“Chasing Prophecy” is the story of Mo, a teen boy just trying to survive high school in the mountain town of Boulder Creek, Washington. Boulder Creek is an isolated and mysterious place, proud of its reputation as the “Bigfoot Sighting Capital of the World”. Mo falls in love with a girl named Prophecy who lives with a group that some call a commune and others call a cult. When she disappears, Mo must find the courage to face the monster that her family has become. “Chasing Prophecy” is a heartwarming contemporary coming of age story. This book chronicles the adolescence of one boy who must transform himself to save the girl of his dreams.
of chapter 3--Confrontation between main characters and their rivals on a
bridge high over the Boulder River.
said, “Why are you even talking, Maureen, I mean Maurice? Go sit in your
highchair and let the grownups work this out, OK, little guy?”
with my new growth spurt, he never missed a chance to let me know I lived every
second of my life ten seconds from a surfing lesson.
said coldly, “Don’t you clowns talk to him that way.”
said, “—or we will kick your cracker asses.”
looked up at her and realized I’d been looking up to her my whole life.
She was calm and still when she was standing up for herself. She didn’t
have to stand on her tiptoes or raise her voice. When I tried to stand up
for myself, I knew people saw the question marks in my eyes.
eyes were full of answers, and I loved her. Deep inside me I felt
something break, heal, and get stronger all at once.
watched another carful of mourners pass us by. “Your little cult funeral
all done?” he said.
said, “Why do you say ‘Cult’? Do you see a fence keeping anyone in or
out? Do you see us trying to blow anything up? There’s not a weapon
on our whole ranch. You crackers have more guns than I’ve seen in my
pulled out my pocketknife, found a smooth spot in the pine railing, and pushed
the blade into the sun-bleached log. I worked the blade up and down, back
and forth, deeper and deeper.
said, “So let me get this straight. One of us jumps, and you don’t say
‘cult’ for two years? You don’t say a word to any of us all the way til
pushed the tip of the blade across the wood. I made a rectangle and
rounded off the corners.
pulled off my Seattle Mariners baseball cap and dropped in my keys and
phone. I found a safe corner to stash my stuff near a gigantic steel
bracket joining two logs. I walked to the other side of the bridge,
across from the others.
said, “We’re waiting, Kazzy, I mean Prophecy.”
Richard!” I said.
looked at me. They all looked at me.
I yelled, tossing him my knife. I said, “It’s August twentieth. If
you can’t spell ‘August,’ just write eight-dash-twenty.”
all stared at me. I held up three fingers. “Redneck Honor,” I
said. I pulled off my shirt, dropped it to the ground, and ran right at
Richard and Boo. They stepped back. Their eyes were full of
the first time in my life, my eyes were full of answers.
never . . .” Richard started to say.
DON’T!” Kazzy yelled.
screamed, “Oh, YEAH!!!”
left foot landed on the orange Bigfoot “X”.
right foot landed on the low rail. I pushed off.
closed my eyes. I opened my eyes. I saw sky and mist kicked up by
white water crashing into rocks.
closed my eyes. I opened my eyes. I looked down. I was either
going to just clear the boulder closest to the bridge or I was getting an
ambulance ride, or I was about to die.
bottoms of my feet smacked the water hard, then all of me was underneath, then
my feet hit the bottom. Knees and elbows on rock. I looked up
through ten feet of clear, freezing water. Through the bumpy surface I
could see the shapes of my friends, the colors of their clothes. I pushed
off the bottom and shot through the surface.
Dizzy. Alive. Icy water—snow the day before—stretched my skin
squinted up at the bridge, saw Max and Kazzy jumping up and down, arms over
their heads, screaming. I pulled myself up to the flat top of a giant
rock. I stood and raised my arms to the sky, the mist throwing little
rainbows all around me. I held up the three-fingered redneck honor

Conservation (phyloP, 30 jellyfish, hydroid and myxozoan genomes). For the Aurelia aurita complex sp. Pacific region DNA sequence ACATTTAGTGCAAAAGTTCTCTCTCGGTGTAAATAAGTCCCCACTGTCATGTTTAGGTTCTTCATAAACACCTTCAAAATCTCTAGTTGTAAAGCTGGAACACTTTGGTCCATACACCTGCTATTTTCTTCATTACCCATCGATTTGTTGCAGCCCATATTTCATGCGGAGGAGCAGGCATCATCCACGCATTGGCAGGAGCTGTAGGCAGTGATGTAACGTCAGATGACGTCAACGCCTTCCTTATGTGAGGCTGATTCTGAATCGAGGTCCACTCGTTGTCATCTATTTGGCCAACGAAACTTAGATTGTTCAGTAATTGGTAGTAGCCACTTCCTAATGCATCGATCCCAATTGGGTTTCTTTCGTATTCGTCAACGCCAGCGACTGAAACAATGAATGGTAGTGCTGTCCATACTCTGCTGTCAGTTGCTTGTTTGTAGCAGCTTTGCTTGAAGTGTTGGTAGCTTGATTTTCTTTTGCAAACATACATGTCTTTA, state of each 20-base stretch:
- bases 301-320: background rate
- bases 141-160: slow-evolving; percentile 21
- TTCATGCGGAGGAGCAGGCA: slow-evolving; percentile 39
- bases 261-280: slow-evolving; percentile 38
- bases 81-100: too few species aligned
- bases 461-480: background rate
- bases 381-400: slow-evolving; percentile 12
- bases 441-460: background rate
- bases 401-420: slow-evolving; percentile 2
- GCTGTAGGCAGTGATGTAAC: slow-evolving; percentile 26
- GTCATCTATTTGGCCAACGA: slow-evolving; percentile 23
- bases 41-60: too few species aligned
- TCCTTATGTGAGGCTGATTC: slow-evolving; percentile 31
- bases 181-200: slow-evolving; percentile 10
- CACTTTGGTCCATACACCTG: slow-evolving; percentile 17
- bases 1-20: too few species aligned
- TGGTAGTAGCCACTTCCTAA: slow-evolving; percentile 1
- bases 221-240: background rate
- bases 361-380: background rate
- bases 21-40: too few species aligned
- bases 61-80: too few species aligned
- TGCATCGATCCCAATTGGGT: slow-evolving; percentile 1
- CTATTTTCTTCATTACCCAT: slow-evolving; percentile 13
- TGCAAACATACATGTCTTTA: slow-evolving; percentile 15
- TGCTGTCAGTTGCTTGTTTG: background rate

salute. My friends threw back their heads and laughed. They turned
to Richard and Boo, showed them three fingers. The bullies walked slowly
to their car. I stood on a rock but felt myself floating.
thought, So this is what it means to fly.
5-ish: The first major disaster / forced commitment motivating
characters--when Mo & friend are tricked into smuggling drugs.
leaned over and whispered, “They don’t have any gear.”
looked at their packs. He was right. No rolled-up tents, sleeping
bags or cookware dangled from any of the straps or hooks. Just bulging
backpacks. Their empty sports-drink bottles were the only clue that
they’d known they were about to hike straight up a mountain.
remember thinking how weird it was that they carried so much weight uphill and
none of that weight was soap, clean clothes, or sleeping bags.
peeked inside one of their packs. He undid the top pull-cord and pulled
out a giant freezer-bag of red crystals. I undid the top drawstring of
one of the other backpacks. More bags of the same stuff. I held one
up. A bright flash startled us, made us step back. After blinking
away the spots, I saw Clean with one arm extended, centering us in another picture
he was taking on his phone.
this?” I asked, holding up a bag of what looked like raspberry Sno-Kone.
Max said softly.
is not ‘drugs,’” said Clean. “It is the salvation of our family. It
is the sword we will use to fight off Big Brother, to beat him back from our
land, to cut off his hand as it reaches for what is ours. Now put those
bags of salvation back, please. I’m sending word of our salvation to my
father.” He held the Blackberry closer to his face and I knew he was
forwarding the picture to Able back at the ranch.
buckets of reality crashed down on me head. Huge bags of drugs brought in
from Canada. Hiked over the border in the dense woodsy areas where the
Mount Baker National Forest drops to the Canadian Border.
guys are criminals, I thought.
waved at our tents, sleeping bags, and the rest of the food. He said,
“You guys should just chill for a day, catch your breath, eat, drink, and
sleep. No fires. We’re way off the trail and we’re nowhere near the
spot where people hang-glide, base-jump or wall-climb. I put all the
dehydrated food pouches in the blue backpack—soups and chili and fruit. A
whole bottle of water purifying tablets. It’s not tons but it’ll keep you
fueled til you’re back home. Thanks to you, the hard work is done.”
bruh,” said the leader of the other team. The three of them were leaning
into the rock and leaning into each other. They must have done that on
the way up, at night, to stay warm.
motioned us to the other end of the rock. He said, “We leave in half an
hour. Drink all the water you can, then fill up one small water bottle
each. Remember to add an iodine tablet. No one can get sick on the
way down. And,” he said, pausing to reach into his pack. “We wear
these on the way down.” He pulled out green and tan camouflage floppy